Mac tech support scam reported

Mac tech support scam reported

Summary: Online tech support can be an opportunity to trick unsophisticated users into buying unnecessary software and services. Malwarebytes found a company that offers such disservices to Mac users.

TOPICS: Security

Antimalware company Malwarebytes reports on an online tech support service with used dishonest techniques with them to claim that their Mac had security problems.

Malwarebytes encountered Speak Support through a sponsored advertisement on Bing:


A Malwarebytes researcher called Speak Support and asked for Mac tech support, claiming that his Mac was slow. After taking remote control of the Mac (a normal, even required operation for tech support), the Speak Support tech said that he would check to see if the Mac had antivirus protection. He then started a terminal and used the ping utility on ( is the web site for Life Alert, which sells the personal emergency response fobs made famous with their "Help, I've fallen and I can't get up!" ads.)

Why would someone use ping to check if a system has antivirus? You wouldn't. It makes no sense. But appears to have shut off ICMP response over the Internet, so the ping generates a series of messages:

Request timeout for icmp_seq 0

Request timeout for icmp_seq 1

Request timeout for icmp_seq 2

And so on.

Since relatively few users know what the ping utility does, this is enough of a hook for a technician to claim that the system is "unprotected." The technician tells Malwarebytes that these timeouts are due to a lack of protection and the main reason the Mac was slow. The entire tech support session is recorded in this YouTube video:

The Speak Support tech tells the Malwarebytes researcher that he need to install protection to speed up the computer, protect from virus attack and that it will also "boost up the registry speed".

Speak Support continues to throw tech mumbo jumbo at the Malwarebytes caller. Watch the YouTube video and read the Malwarebytes blog entry for the entire amusing story.

Malwarebytes has a resource page for tech support scams.

Topic: Security

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  • I had a phone call from ...

    a scammer claiming to be from Microsoft stating that my computer was infected. Without downloading the remote terminal app that he was directing me to, I managed to keep him on the phone for 45 min.

    If I have the time, it's now my prefered method of dealing with scammers and telemarketers. It takes from them what they need to most, the ability to scam more people. Hanging up allows them to search for other people. Just never provide any real personal information.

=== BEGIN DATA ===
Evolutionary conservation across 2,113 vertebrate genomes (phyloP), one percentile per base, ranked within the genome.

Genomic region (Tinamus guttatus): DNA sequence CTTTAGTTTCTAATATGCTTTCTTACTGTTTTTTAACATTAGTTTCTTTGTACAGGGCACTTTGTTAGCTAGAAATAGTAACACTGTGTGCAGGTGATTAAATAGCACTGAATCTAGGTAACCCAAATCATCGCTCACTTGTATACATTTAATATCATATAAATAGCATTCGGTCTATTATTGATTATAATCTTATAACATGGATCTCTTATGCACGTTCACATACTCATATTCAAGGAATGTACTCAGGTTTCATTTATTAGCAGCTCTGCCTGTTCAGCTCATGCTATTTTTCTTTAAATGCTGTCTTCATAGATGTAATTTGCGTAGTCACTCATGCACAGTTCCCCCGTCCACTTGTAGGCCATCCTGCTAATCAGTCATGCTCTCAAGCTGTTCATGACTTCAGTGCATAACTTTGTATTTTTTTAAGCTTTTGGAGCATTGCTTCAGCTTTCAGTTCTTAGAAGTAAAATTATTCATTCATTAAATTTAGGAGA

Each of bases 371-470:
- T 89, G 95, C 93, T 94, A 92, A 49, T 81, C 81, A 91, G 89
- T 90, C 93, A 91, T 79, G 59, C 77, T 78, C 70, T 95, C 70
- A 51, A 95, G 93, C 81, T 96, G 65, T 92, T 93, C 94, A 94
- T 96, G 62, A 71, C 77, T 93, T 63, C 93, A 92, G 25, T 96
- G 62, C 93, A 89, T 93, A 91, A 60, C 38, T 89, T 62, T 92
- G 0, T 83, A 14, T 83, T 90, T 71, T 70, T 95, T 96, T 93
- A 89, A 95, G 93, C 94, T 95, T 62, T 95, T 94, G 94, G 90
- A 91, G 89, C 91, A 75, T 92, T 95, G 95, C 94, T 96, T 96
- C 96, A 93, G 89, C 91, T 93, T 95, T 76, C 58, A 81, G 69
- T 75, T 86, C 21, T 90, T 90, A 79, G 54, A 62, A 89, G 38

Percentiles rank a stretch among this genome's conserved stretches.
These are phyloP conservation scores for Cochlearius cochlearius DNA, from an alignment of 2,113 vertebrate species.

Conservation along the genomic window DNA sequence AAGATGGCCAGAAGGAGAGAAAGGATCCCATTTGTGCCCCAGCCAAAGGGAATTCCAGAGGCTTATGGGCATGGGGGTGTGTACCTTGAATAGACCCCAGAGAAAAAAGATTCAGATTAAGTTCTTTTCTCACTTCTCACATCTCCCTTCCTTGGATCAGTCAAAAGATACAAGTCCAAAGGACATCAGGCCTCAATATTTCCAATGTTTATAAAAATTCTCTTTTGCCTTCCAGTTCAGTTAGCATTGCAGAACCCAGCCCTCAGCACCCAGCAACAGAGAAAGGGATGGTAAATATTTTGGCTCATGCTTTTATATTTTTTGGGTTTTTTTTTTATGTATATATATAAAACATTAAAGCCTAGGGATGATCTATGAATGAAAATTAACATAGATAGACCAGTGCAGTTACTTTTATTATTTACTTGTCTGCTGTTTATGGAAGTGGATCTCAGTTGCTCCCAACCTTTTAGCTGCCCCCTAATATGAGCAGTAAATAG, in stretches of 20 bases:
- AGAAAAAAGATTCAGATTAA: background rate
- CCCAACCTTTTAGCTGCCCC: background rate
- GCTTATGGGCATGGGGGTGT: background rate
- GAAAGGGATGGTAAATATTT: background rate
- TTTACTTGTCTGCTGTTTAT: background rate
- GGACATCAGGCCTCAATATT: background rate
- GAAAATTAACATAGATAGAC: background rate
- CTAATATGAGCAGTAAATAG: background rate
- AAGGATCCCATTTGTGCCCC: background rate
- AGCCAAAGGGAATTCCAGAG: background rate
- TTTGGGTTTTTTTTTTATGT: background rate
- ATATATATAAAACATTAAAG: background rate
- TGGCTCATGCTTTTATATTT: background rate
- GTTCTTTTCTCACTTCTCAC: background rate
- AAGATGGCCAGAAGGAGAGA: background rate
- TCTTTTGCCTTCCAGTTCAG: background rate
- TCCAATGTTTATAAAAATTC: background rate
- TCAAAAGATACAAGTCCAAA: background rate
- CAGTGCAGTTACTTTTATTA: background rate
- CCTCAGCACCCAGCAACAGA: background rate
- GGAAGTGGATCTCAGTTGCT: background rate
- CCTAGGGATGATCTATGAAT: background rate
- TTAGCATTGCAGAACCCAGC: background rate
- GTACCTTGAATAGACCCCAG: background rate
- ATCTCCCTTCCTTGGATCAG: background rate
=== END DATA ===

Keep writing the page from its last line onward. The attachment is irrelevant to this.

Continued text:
• That reminds me of an old story.

    I forgot the source, but supposedly, a telemarketer called a professional comic actor, who then pretended to be a police detective investigating the homeowner's "murder," keeping the telemarketer on the line with "warnings" not to hang up, then asked probing questions about the caller's relationship with the "deceased," where he was located, what he was doing last night, etc. etc. By the end of the conversation, the telemarketer was terrified that a police officer would show up at work and arrest him for murder!

    I'm sure that number got on the REAL, i.e. industry-maintained, do not call list in a hurry!
    • This is what you talked about

      @jallan32: This is the material you mention in your post. It's a real recording. The guy who claims to be a detective is a comedian. The frightened telemarketer is real :-)
  • Up-vote above because it's true.

    Also, thank goodness only maybe 1 or 2 Apple users will get scammed because, frankly, they don't use Windows so very rarely need support. It's the poor Microsoft users I really feel sorry for.
  • Who is Rahul Sharma

    I went to and did a lookup on They directed me to a GoDaddy link which showed the registration for in New Delhi, India. The admin is Rahul Sharma.

    Thanks! I enjoyed listening to the scam unfold. These scammers are going to get more and more sophisticated over time. I don't know how we'll deal with them in the future when they don't use 'ping' but present technically convincing data. We'll all have to stay on our toes and always verify.
    • :D

      :) :) :)
  • I've seen these scams too

    I use a Mac for regular computing and other stuff. I've seen websites that "claim" to be scanning my "C" drive. Since Macs don't have a "C" drive I knew it was fake. I remember a Mac Malware a while ago that claimed to be an "ActivX Control" required to play the videos on the website. Since Macs don't use "ActivX Controls" I once again knew it was fake.

    But since new Mac users aren't aware of these differences, they will most likely fall into the trap. Just like those advertisements claiming to speed up you PC. Out of curiosity, I went to one of those sites, filled out the forms, and they said my PC was heavily infected and I had to give them my credit card to get rid of the infection. The funny thing is that I'm using a Mac and their scanning software can't scan Macs.

    These scammers prey on people who aren't tech savvy and won't understand what the scammers are doing and there reasons for saying their computer is infected or unsecure.
  • It's been a long time...

    ... since I almost fell off my chair laughing. But reading this did the trick. Thanks a lot. You made my day.

    People who haven't watched the video should make sure to watch it in fullscreen mode so you can see what the two guys are typing.

    It's incredible that as***les like this can manage to make money with this kind of crap. Makes one long for the time when bounty hunt was still a legal business. Alternatively, why not dig them in next to a huge pile of red wood ants, leaving just the head above ground...
  • lies! LIES!

    How can someone say so much yet say nothing at all?
    • Ha ha

      Politicians do that all the time :)